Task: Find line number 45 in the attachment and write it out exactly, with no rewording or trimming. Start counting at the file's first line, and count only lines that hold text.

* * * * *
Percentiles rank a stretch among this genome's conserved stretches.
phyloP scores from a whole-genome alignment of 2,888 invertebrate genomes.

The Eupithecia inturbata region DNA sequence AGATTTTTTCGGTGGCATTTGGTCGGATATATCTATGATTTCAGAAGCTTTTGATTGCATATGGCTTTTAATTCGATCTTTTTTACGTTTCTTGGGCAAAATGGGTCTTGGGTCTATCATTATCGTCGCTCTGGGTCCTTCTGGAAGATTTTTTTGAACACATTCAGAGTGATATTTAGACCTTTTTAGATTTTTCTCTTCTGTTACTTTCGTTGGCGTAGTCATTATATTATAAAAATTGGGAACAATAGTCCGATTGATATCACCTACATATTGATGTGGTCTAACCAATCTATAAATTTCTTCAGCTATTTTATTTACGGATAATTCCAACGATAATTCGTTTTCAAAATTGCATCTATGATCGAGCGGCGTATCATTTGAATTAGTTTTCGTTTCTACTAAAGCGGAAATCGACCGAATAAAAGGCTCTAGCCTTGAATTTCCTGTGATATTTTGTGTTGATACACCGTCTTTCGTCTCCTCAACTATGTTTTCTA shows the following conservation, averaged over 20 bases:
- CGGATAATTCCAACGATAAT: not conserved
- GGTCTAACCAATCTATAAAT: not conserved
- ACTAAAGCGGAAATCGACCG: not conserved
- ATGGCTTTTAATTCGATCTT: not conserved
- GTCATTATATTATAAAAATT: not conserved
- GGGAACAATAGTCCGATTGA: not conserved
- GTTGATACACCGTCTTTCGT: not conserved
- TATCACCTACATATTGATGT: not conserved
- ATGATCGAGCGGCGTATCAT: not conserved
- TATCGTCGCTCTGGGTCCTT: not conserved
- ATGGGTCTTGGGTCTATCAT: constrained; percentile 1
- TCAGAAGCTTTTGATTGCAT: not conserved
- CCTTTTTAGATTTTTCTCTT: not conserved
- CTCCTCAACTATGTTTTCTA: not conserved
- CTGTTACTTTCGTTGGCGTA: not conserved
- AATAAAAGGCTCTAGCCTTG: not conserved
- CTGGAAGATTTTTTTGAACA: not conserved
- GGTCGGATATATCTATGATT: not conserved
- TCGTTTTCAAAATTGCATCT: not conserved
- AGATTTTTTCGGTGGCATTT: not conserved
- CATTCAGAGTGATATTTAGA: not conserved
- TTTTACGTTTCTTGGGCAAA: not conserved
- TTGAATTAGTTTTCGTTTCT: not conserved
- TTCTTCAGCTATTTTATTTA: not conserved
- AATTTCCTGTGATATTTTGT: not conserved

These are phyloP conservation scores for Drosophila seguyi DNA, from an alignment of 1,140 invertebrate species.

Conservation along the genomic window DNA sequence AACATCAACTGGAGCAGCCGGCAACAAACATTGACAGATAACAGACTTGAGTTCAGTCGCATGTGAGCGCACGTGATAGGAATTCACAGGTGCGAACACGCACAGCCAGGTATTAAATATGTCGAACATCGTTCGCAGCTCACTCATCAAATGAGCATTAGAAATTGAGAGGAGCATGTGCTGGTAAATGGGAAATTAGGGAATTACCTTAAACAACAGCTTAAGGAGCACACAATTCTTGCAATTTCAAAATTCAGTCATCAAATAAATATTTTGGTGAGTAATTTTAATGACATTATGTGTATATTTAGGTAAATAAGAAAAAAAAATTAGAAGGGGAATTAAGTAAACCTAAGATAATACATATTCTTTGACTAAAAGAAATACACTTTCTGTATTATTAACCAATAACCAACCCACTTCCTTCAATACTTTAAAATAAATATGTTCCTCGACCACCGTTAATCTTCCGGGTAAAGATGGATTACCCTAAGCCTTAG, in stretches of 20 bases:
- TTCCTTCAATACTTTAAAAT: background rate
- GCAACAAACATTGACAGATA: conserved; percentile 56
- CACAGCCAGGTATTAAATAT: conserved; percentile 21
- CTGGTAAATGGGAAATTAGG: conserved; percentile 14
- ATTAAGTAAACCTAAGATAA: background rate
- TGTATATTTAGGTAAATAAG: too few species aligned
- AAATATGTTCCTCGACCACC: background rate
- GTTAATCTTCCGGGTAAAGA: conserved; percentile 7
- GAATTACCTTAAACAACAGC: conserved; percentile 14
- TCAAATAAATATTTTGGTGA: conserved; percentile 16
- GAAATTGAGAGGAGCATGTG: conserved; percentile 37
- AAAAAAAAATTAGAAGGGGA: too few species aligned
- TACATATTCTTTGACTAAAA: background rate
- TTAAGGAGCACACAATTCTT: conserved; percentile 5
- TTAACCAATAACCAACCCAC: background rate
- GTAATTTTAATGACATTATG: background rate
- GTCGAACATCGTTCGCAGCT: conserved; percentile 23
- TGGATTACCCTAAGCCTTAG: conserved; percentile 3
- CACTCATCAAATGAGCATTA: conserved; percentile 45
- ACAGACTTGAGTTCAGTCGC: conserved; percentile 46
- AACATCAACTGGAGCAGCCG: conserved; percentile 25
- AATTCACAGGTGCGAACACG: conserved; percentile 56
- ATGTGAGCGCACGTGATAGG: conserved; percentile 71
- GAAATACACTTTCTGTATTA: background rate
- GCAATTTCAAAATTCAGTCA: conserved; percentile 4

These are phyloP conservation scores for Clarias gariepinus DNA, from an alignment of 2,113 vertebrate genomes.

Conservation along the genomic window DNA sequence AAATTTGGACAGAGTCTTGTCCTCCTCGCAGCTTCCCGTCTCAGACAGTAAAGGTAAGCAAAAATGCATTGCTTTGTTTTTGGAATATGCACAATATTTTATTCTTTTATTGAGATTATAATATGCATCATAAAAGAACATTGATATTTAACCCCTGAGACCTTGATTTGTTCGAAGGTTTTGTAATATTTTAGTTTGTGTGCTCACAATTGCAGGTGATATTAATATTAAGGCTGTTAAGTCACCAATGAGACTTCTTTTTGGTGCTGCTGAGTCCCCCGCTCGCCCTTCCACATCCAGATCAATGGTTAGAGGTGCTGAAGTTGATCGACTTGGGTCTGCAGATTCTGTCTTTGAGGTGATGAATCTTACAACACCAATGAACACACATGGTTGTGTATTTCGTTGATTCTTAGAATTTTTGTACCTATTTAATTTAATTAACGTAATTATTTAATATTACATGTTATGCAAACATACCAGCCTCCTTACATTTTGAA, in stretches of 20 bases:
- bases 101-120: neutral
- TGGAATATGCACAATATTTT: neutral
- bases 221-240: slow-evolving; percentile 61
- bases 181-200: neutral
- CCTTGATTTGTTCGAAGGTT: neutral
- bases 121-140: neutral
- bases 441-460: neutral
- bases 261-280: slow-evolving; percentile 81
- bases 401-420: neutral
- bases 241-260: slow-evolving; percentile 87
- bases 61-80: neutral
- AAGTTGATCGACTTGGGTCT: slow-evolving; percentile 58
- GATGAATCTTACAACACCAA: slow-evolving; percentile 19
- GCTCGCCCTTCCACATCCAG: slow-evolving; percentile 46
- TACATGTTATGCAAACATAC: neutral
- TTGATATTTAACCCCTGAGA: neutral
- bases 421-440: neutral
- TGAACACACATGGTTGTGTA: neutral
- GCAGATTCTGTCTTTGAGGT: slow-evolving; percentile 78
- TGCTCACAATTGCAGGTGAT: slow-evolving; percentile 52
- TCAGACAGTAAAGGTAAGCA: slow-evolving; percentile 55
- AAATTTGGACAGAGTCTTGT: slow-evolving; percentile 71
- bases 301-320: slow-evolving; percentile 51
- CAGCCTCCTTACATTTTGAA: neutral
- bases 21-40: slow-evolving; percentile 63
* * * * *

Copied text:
- TTAACCAATAACCAACCCAC: background rate